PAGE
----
Commonly known as ‘high blood pressure’, hypertension occurs when the pressure of blood flow in your body reaches or exceeds the 130/80 mm Hg limit. The condition generally seems unassuming, considering that hypertension affects 26% of the world’s population. Left unchecked, however, this common condition results in heart disease, which is the leading cause of death worldwide.
It doesn’t help that our daily routines further promote hypertension; the chief contributor being work-related stress. Hypertension is common during work hours as a result of constant pressure, tight deadlines, and a fast-paced workday. All of these factors contribute to daily stress. As a result, your body remains in a perpetual state of fight-or-flight; effectively trapping you in a repetitive cycle of chronic stress.
Eliminate this driving factor, and blood pressure management becomes much easier than before. But how do you find time for it amid your chaotic workday? The following simple rules and tips can help reduce hypertension during work hours, and ensure a productive day at the office:
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1. Know The Triggers
The first thing you need to combat stress and hypertension during work hours is to know what triggers it. Identifying potential stress triggers can help you develop an action plan to either resolve or avoid stressful situations, people, or places.
2. Prioritize & Manage Your Workload
Haphazardly going through your workday to try to get everything done will only lead to stress and high blood pressure. Make a habit of planning your day, learn to prioritize your tasks, and identify your limits. This also means learning how to say no when needed.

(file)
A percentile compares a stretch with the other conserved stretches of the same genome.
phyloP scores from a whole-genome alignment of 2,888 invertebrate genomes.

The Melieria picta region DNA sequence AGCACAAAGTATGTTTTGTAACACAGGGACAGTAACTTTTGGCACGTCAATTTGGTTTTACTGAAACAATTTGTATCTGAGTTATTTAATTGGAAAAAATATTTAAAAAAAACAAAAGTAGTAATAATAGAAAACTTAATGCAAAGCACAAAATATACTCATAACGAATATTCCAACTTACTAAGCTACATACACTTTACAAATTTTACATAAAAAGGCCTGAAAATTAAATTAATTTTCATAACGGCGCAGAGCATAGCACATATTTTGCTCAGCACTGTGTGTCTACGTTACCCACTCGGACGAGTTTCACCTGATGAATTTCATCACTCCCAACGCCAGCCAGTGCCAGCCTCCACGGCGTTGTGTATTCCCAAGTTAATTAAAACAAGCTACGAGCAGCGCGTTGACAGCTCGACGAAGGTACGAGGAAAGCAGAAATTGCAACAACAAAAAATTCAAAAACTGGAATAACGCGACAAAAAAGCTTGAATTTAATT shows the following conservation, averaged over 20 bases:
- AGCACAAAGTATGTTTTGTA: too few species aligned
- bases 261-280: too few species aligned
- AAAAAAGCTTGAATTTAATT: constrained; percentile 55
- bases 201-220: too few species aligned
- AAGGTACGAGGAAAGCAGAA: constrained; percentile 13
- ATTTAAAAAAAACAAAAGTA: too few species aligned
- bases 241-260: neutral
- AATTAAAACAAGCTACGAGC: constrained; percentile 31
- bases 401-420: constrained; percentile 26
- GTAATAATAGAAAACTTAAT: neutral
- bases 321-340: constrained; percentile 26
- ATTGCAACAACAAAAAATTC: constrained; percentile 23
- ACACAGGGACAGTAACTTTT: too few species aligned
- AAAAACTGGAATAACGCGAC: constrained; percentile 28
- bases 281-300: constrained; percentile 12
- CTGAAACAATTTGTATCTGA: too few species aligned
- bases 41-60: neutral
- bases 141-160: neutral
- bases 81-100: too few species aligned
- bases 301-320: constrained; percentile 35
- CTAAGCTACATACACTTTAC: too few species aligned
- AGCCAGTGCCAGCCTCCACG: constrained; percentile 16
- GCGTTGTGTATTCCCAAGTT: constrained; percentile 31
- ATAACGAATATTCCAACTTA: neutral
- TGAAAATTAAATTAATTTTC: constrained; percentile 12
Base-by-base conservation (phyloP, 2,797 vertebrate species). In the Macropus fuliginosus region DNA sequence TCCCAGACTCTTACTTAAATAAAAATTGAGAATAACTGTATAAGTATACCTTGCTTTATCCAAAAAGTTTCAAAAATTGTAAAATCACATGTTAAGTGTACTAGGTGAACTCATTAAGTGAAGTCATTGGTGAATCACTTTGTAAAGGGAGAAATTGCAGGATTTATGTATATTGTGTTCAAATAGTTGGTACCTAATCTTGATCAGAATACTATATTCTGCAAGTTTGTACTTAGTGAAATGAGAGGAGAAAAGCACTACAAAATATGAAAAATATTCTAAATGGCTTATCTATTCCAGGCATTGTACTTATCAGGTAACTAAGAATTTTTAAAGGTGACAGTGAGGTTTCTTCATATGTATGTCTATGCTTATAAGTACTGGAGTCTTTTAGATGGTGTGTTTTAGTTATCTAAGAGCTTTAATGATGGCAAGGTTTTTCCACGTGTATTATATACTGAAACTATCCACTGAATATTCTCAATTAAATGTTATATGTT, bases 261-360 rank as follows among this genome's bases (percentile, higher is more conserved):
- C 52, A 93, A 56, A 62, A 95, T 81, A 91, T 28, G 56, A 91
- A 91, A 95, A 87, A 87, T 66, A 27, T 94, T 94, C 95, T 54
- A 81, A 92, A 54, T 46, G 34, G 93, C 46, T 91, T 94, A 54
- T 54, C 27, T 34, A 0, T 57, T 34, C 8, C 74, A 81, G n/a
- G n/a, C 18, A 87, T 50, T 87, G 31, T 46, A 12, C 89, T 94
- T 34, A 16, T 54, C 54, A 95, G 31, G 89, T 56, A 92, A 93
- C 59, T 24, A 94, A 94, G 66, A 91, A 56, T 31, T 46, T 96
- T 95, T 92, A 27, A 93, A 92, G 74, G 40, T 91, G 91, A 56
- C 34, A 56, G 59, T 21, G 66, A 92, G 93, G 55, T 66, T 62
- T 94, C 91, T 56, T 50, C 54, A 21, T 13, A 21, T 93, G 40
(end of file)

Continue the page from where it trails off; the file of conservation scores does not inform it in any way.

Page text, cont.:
Also, work on devoting only the required amount of time to a particular task. Divide the times for each assignment, and try your best to complete each within the dedicated time frames. This will not only improve your efficiency during work hours but will also work wonders for your emotional well-being.
3. Learn to Resolve Stressful Situations
Start to speak your mind instead of mentally cataloging every stressful situation and keeping it to yourself. Does a colleague treat you unfairly? Talk to them. Does your manager overburden you? Use your negotiation skills to find a solution that works for you both. And don’t be afraid to ask for help when needed instead of stressing over it alone.
4. Listen to Soothing Music
If your workplace rules permit, try listening to soothing music while working to calm your nerves and help you focus. In fact, listening to music daily can significantly reduce systolic blood pressure. So play your favorite soft ballads at your desk, or plug into your phone to listen to soothing melodies as you work.
5. Breathe Deeply
The next time you encounter an overwhelming or stressful situation, simply close your eyes and take 6 deep breaths within 30 seconds. Deep breathing activates the parasympathetic nervous system, which helps reduce blood pressure by relaxing the body and slowing the heart rate; among other health benefits.
6. Try The Relaxation Response
Another technique that you can utilize in the face of extreme stress and high-pressure situations is the Relaxation Response. Simply leave your desk for a relatively quieter place in the office, sit, close your eyes, and relax your muscles. Now silently repeat a word or phrase that you find calming over and over for a few seconds. This will ease your mind and body, and help you focus.
Other Things You Can Do to Reduce Workplace Hypertension